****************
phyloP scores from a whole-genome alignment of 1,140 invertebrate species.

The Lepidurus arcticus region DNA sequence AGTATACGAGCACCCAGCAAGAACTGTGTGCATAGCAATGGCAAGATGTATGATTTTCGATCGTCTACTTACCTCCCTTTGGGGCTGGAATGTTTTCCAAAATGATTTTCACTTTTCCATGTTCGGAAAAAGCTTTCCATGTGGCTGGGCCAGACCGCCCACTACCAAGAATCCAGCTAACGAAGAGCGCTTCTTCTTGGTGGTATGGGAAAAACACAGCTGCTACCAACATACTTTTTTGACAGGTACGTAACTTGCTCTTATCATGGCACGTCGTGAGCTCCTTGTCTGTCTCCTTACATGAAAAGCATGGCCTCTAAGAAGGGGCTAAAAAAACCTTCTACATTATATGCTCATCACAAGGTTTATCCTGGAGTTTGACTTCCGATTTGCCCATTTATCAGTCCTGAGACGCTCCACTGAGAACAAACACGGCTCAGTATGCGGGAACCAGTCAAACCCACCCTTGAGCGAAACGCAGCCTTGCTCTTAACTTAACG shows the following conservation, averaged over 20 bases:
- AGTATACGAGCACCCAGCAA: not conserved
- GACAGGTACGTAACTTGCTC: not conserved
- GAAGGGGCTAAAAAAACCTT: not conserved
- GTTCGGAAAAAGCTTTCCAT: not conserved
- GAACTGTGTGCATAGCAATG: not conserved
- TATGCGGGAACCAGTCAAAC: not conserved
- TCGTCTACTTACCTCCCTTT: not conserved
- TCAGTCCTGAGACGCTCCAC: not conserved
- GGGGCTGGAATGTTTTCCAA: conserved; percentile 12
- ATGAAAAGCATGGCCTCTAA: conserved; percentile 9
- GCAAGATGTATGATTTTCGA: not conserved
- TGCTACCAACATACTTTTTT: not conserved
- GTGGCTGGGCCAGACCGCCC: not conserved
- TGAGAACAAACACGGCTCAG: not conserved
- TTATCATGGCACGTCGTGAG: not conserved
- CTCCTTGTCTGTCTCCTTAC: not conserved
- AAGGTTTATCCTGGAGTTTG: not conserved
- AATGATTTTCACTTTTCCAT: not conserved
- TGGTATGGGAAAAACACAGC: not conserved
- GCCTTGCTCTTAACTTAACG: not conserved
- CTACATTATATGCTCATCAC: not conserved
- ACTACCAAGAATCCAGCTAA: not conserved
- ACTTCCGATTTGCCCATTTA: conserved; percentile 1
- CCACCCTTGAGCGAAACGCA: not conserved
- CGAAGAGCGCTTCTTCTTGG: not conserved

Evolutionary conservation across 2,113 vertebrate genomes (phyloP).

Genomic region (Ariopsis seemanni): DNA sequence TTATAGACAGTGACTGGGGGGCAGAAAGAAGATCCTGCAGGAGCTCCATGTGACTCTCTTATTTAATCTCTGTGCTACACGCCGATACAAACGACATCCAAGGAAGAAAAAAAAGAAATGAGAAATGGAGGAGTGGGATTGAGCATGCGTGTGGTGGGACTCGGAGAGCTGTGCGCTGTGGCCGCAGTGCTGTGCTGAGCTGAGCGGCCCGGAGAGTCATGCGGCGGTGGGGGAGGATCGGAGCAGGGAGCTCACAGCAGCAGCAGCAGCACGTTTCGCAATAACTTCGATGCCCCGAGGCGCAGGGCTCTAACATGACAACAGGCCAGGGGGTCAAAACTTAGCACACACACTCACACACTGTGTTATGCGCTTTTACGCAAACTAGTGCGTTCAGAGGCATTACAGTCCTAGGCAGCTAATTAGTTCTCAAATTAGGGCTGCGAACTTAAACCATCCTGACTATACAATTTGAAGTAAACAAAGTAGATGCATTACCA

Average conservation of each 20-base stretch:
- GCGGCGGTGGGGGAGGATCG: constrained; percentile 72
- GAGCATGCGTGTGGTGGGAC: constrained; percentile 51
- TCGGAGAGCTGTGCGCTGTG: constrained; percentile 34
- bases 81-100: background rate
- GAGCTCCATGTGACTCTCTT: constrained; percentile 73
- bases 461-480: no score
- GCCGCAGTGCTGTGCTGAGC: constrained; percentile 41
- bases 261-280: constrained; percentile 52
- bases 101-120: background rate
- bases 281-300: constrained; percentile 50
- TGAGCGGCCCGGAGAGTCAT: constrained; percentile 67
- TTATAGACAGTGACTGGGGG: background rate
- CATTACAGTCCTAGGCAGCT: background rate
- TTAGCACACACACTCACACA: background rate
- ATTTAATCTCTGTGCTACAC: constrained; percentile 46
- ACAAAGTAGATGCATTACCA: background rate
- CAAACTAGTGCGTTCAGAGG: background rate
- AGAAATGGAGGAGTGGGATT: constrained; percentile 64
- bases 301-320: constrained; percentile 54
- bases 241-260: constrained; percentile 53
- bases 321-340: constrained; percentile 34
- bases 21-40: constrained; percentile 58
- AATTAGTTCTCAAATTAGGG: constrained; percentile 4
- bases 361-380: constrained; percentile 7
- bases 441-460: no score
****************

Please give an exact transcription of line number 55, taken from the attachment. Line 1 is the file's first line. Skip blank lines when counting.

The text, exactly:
- bases 441-460: no score